If you've seen the trailer for Transformers: Revenge of the Fallen, you pretty much know what to expect: this movie's gonna suck. I base this not only on the giant robot depicted sucking sand, trucks & everything in its path into oblivion, but also on the basis of Michael Bay's previous movie, Transformers, which sucked. In fact, don't Michael Bay's movies generally suck? Isn't that the consensus opinion?
If you're a fanboy like me, no doubt you love stories about giant robots & teenagers saving the world, so to help fill the void created by Transformers' extraordinary sucking, I've prepared a synopsis for a long overdue movie based upon one of my favorite childhood toys, Rock'em Sock'em Robots.
Somewhere faraway in the future, say 2010 or 2011, robots have replaced greedy, unreliable, steriod juiced athletes. This is true not only in major professional sports, such as baseball, basketball, football (both American & international styles), but in sports across the boards, including the sweet science, boxing. Backed by the Mafia, the Yakuza, the RNC, Trump, the Russian Science Academy, Microsoft, Don King & all the usual suspects, robots battle for the fame & fortune of world boxing domination.
In order to gain the upperhand, promoters--always looking for enhancements & upgrades-- employ hordes of lab-coated, bespectacled geeks at their labratories. The Yakuza have forced Bobby, a blue jeaned teenage computer prodigy, to work for them to repay his stepfather's gambling debt. Held hostage, his redheaded stepdad, Lon, has lost everything--even more than Bobby knows! For the Yakuza are secretly experimenting on humans to turn them into robots (think Robocop) for fighting purposes.
Bobby has become an expert at tweaking A.I. to increase the robot's ability to adapt to its opponent's tendencies & to make its own punches less predictable, less telegraphed. All is going well--other than his being a slave & his stepdad kidnapped & tortured--until Bobby tweaks the subroutine & the robot somehow becomes sentient. While Blue's (as Bobby nicknames the robot) nonverbal communications result in several comic mishaps, as the days go by leading up to the next fight, Bobby & Blue develop a special friendship.
When the Russian Science Academy's robot knocks the block off Blue, who'd refused to fight as a form of protest, the Yakuza cut all ties with Bobby & the decapitated robot by dumping them in a sealed crate into the Pacific. Miraculously, Blue reboots himself in the nick of time to reattach his head & save Bobby.
As they languish by a remote shore, wet metal & flesh glistening in the sun, the boy & his robot, looking toward the distant horizon, decide to barnstorm the country as a boxer/programmer team. Since they don't have much upfront money, they have to start at the bottom, fighting at state fairs, for instance, or human tough man contests, in which Blue wears street clothes & greasepaint to hide the fact that he's a robot.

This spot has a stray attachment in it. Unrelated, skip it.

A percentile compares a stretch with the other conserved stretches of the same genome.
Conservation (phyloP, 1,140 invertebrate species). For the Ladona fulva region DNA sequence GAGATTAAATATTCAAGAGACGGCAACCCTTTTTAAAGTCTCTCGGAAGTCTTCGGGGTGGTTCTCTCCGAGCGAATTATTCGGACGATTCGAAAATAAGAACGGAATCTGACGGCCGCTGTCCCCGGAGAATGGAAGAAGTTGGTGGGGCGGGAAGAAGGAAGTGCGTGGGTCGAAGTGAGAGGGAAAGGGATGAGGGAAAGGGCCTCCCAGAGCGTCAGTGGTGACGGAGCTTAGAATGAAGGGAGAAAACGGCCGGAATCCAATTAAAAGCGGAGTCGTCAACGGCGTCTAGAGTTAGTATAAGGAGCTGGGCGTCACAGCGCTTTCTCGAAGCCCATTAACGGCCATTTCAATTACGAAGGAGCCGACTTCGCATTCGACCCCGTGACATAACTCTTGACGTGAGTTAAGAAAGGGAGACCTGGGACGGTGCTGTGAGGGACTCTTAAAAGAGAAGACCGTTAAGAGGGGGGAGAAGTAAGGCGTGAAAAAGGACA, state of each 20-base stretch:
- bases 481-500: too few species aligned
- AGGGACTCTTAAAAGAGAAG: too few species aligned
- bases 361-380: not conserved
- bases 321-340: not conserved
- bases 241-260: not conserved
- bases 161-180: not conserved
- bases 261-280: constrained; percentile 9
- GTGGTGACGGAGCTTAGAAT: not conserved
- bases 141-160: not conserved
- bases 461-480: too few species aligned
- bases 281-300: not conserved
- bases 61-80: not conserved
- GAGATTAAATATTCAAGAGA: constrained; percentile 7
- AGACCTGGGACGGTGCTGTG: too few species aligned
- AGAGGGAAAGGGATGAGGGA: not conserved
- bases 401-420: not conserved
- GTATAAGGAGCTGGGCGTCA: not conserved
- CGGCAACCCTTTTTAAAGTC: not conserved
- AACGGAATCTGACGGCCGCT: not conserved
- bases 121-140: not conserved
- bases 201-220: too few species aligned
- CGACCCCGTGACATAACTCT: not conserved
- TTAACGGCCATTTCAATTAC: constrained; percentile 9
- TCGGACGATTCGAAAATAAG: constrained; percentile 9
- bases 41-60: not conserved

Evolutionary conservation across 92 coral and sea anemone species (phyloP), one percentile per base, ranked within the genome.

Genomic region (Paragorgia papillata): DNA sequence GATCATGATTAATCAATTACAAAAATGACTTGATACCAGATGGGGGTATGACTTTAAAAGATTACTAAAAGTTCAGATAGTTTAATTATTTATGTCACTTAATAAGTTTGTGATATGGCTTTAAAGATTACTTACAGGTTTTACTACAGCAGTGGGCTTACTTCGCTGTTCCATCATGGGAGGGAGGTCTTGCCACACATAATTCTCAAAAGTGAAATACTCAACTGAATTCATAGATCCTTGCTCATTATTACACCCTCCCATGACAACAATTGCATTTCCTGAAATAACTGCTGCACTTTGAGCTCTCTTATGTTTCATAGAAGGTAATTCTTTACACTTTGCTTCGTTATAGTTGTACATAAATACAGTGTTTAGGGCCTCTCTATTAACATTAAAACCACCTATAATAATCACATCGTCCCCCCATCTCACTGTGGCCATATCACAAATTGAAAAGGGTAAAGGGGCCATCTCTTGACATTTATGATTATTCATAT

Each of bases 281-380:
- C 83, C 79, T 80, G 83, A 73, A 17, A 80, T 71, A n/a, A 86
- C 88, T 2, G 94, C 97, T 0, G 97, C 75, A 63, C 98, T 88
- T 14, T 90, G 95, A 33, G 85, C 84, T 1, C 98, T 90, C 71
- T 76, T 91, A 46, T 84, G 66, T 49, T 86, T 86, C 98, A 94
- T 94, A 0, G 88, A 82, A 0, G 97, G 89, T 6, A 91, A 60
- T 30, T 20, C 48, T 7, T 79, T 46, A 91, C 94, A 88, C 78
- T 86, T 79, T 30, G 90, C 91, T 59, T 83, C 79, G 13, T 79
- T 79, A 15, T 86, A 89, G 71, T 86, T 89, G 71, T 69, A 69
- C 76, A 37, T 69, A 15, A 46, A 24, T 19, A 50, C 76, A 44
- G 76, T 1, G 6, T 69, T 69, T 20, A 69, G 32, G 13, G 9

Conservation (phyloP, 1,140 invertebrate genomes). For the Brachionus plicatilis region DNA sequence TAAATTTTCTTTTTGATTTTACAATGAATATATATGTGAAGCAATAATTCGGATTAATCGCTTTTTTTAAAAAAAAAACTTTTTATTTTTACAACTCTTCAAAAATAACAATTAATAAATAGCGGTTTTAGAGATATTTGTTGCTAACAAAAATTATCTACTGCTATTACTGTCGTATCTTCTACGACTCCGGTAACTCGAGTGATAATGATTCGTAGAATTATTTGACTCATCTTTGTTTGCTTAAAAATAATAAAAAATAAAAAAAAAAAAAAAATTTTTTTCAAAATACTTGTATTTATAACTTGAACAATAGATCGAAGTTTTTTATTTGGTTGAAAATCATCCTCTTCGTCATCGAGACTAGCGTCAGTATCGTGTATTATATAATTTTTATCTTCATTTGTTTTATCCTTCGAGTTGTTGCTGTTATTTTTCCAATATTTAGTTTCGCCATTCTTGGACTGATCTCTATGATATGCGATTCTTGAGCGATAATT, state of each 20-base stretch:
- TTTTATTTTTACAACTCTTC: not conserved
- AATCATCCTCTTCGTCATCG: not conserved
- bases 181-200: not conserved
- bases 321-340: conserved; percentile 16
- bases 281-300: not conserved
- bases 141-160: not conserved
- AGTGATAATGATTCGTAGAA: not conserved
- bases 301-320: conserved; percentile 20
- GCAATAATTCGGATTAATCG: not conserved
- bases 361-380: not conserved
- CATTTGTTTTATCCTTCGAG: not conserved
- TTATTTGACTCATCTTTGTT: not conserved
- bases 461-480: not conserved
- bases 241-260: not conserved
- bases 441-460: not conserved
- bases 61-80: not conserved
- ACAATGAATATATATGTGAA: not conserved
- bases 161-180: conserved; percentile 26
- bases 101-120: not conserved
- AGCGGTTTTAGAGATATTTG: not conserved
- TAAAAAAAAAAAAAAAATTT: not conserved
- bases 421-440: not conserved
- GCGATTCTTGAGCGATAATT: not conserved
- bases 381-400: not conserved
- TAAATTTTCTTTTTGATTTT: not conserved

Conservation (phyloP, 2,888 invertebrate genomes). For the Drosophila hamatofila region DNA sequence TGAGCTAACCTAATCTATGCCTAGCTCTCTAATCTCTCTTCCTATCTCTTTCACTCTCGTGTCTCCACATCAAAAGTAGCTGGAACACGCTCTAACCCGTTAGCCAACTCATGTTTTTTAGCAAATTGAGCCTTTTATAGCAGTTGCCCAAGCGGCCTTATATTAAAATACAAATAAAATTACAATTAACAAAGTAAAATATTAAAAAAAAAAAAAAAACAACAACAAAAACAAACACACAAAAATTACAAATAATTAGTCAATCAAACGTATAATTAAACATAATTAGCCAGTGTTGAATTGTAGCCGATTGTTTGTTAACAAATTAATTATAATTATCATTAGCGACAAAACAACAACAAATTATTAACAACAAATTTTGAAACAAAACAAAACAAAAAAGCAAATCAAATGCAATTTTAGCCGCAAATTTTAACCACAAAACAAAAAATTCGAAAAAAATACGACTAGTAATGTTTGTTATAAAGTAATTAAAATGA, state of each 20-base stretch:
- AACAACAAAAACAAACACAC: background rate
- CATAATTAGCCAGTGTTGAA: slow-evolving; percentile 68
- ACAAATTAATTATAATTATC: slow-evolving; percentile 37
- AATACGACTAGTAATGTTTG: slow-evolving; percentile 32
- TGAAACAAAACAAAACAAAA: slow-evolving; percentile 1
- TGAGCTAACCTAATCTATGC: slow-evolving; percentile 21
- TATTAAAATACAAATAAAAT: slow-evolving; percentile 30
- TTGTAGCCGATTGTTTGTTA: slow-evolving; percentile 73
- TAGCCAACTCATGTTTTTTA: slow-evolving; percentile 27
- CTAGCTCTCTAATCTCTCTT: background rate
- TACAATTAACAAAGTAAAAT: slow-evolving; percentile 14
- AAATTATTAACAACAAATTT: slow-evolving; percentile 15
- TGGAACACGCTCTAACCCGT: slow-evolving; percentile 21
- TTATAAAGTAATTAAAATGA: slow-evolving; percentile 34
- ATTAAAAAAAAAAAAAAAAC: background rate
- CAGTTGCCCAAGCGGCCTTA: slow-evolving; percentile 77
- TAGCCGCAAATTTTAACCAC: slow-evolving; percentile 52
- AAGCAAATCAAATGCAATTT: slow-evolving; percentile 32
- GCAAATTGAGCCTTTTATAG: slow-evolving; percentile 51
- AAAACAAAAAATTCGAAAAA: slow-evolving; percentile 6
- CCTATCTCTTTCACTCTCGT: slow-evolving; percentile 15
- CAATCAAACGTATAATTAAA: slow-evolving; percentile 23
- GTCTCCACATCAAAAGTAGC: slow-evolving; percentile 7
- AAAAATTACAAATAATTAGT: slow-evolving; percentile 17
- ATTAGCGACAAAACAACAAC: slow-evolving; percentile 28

During one such event, Bobby meets Zoe, a smart, sassy, sexy, barely legal dancer at the club where Blue's posing as a woman wrestler to vie for a hundred dollar prize. Zoe sees through the disguise--they could afford only a cheap wig--but she also sees potential. Having saved & invested her tips wisely, she agrees to become their financial backer, but she insists that she travel with them, as she says, to protect her investment. Also, although it seems at first that they don't like each other, she & Bobby are really hitting it off!
This arrangement comes as no small relief for Bobby since it helps to keep his & Blue's true identities hidden. He imagines the grisly details of what the Yakuza might do if they found out they weren't rotting at the bottom of the sea. Besides, with Zoe's backing, the venues become bigger. In a montage that includes magazine covers & ESPN snippets, Blue's KO'ing the mob, uppercutting Trump, giving the RNC a devasting roundhouse, knocking the block off Microsoft, with Bill Gates, in a cameo, slinging his laptop onto the canvas. Finally, after avenging his loss to the Russian Science Academy with a single blow, Blue's worked his way back to the top. A title match for all the marbles awaits.
Success is coming fast for Bobby, but after an argument with Zoe about free will, exploitation, the nature of good & evil & so forth, he feels perhaps he used Blue against his will. Brooding over it, he tells Blue--earnestly, sincerely, genuinely--that he doesn't care about fame & fortune. It's Blue's decision alone & he doesn't have to fight if he doesn't want to. With a pregnant pause followed by a series of complex robotic gestures, Blue makes his intention, his metallic blue desire, known.
No longer controlled by his programming, he decides of his own volition to fight Lon, now fully acclimated as the Yakuza's candy apple red robot, for a billion dollar purse. There would be some moral ambiguity at this juncture, had Bobby--having sneaked into the Yakuza compound prior to the event to retreive some parts he had designed for Blue--not overheard Lon confess he only married Bobby's mother for her money & regretted that Bobby died before he'd taken out a huge insurance policy on the stupid kid. Then he laughed--a tinny, insidious, robotic laugh.
After the exciting boxing match that ensues, in the closing scene, Bobby--arm draped around Zoe, obviously his soulmate, his teary mother kissing him, overjoyed that he's still alive--slaps the dancing Blue high five, money raining down like confetti.
A great synopsis, you may say, I can't wait to see the movie, but what has this to do with poetry? In reply, let me say I'd considered writing the entire screenplay in rhyming iambic pentamenter, ala Moliere, trans. Richard Wilbur, but then I had an even better idea. The entire script will be written as a shape poem, intricately designed so that once unfolded, it resembles the original Rock'em Sock'em Robots toy in silhouette.
If that's not genius, I don't know what is.